Setonix, a state-of-the-art HPE Cray EX supercomputer to be housed at Pawsey Centre, will be built on the same architecture used in world-leading exascale supercomputer projects including Frontier at Oak Ridge National Laboratory and El Capitan at Lawrence Livermore National Laboratory.
Stage 1, will provide a 45 percent increase in compute power in one-fifth of the size compare with Magnus and Galaxy, enabling researchers to migrate away from the existing systems to the new architecture.
Manufacturer: HPE Cray
Model: EX Supercomputer
- More than 500 AMD EPYC “Milan” CPU nodes (65k cores total)
- 64 cores, 2.55GHz, 2 per node
- 256GB per node
- Eight 1 TB High Mem CPU nodes
- Eight Data mover nodes
- Sixteen Visualization nodes
- Four Login nodes
- Connected by HPE’s Slingshot interconnect (100Gb/sec)
- Lustre file systems /scratch (14 PB [3 SSD, 11 HDD]), /software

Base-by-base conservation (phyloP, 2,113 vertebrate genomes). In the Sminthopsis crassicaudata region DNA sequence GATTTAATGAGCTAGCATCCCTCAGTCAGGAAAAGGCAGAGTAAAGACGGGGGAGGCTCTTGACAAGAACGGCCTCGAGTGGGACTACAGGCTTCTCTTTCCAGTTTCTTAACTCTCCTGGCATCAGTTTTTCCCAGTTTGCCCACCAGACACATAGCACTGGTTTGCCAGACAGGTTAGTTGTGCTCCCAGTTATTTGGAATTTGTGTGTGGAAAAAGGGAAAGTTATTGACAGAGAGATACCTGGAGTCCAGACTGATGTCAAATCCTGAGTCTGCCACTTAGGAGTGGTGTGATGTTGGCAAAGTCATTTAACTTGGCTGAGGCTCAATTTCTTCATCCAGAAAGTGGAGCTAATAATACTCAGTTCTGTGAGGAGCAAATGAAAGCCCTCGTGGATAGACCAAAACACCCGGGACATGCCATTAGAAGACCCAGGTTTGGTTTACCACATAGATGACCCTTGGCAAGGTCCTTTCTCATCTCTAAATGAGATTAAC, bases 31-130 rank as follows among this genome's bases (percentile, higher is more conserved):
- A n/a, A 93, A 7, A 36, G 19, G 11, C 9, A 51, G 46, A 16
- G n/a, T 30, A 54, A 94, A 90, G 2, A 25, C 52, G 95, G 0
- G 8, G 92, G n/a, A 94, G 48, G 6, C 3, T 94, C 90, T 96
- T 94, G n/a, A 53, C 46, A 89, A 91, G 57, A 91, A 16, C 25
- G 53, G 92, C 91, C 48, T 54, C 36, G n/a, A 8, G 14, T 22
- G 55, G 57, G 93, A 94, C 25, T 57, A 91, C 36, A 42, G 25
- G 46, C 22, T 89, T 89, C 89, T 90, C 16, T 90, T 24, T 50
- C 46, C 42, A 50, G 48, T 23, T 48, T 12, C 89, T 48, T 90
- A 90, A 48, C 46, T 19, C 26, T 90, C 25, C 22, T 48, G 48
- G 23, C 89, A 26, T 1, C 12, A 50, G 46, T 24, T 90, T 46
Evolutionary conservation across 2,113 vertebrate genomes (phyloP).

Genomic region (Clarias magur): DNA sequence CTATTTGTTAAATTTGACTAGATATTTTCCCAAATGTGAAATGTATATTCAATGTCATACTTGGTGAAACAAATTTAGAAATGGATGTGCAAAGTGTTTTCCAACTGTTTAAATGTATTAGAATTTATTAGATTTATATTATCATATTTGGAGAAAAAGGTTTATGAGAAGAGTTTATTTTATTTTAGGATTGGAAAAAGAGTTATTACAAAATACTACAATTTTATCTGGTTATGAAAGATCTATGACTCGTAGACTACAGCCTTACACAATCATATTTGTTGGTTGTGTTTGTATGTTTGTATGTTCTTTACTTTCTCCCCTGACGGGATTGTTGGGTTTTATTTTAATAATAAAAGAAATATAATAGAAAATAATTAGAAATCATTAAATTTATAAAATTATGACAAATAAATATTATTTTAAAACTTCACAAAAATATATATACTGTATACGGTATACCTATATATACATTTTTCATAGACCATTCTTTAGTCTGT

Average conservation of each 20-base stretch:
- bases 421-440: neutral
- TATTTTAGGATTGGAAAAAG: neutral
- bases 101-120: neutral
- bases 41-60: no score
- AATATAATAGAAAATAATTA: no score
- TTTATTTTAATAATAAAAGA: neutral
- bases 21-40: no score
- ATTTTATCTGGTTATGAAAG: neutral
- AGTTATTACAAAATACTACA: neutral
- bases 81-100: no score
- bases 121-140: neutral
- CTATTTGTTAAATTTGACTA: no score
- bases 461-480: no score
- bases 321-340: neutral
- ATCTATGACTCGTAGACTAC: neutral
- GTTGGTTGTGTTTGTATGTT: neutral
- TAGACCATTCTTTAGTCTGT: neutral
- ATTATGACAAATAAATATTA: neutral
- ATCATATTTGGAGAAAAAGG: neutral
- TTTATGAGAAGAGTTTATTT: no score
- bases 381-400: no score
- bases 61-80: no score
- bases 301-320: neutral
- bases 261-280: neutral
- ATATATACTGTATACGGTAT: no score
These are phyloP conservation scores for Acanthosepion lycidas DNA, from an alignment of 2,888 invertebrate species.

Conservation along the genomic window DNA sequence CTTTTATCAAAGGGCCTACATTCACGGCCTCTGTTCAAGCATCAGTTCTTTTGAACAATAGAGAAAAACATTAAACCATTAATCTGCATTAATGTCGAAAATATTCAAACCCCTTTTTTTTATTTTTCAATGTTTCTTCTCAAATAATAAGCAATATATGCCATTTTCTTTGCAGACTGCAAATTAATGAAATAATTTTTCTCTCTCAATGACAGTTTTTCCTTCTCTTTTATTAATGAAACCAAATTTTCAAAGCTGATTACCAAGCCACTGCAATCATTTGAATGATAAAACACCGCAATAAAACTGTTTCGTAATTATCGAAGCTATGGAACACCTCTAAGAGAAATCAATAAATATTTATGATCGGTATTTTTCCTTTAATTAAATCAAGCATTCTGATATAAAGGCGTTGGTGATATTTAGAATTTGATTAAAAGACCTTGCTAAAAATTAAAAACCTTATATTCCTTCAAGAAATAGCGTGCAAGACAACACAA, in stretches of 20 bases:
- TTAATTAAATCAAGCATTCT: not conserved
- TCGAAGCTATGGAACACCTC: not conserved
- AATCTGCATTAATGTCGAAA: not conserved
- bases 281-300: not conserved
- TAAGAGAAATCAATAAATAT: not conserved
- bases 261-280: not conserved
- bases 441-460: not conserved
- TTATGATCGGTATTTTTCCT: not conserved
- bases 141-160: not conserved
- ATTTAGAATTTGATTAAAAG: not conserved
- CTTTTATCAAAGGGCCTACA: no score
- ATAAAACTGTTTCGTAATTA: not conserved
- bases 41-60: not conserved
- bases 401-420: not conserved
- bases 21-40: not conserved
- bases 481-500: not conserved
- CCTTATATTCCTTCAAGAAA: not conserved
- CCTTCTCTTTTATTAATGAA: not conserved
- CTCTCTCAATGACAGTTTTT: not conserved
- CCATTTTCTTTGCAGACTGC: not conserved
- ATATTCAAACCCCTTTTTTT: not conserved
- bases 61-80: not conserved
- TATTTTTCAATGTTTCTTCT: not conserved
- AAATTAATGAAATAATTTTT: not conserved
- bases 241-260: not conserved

- NFS /home
Wajarri Yamatji visual artist Margaret Whitehurst produced the artwork for Setonix, inspired by the stars that shine over Wajarri country in Western Australia’s Mid-West.
Supercomputers to reflect different workflows and user requirements
Garrawarla provides the latest generation of CPUs and GPUs, high memory bandwidth, increased memory, and local storage per node to allow MWA researchers to effectively process petabytes of data streamed from the MWA radio telescope.”
GPUs are accelerators which provide huge amounts of compute power but require less electrical power to run in comparison to conventional CPUs. Topaz will provide users with enhanced GPU capabilities, in particular, AI, computational work, machine learning workflows and data analytics
A complementary system to Magnus, Zeus is an SGI Linux cluster that supports pre- and post-processing of data, throughput workflows and remote visualisation work.
The cabinet artwork on Galaxy, ‘Rainbow Serpent and Moon’ by Jesse Pickett, is a homage to the Centre’s close connection to the northwest of Western Australia. It has been designed to reflect ‘the sky above’, in reference to radioastronomy, one of the areas of science Pawsey closely supports.
The cabinet artwork on Magnus, ‘SKA Satellites on the Murchison’ by Margaret Whitehurst, is a homage to the Centre’s close connection to the north-west of Western Australia. It has been designed to reflect ‘the ground below’, in reference to geoscience, one of the areas of science the Pawsey Supercomputing Centre supports most closely.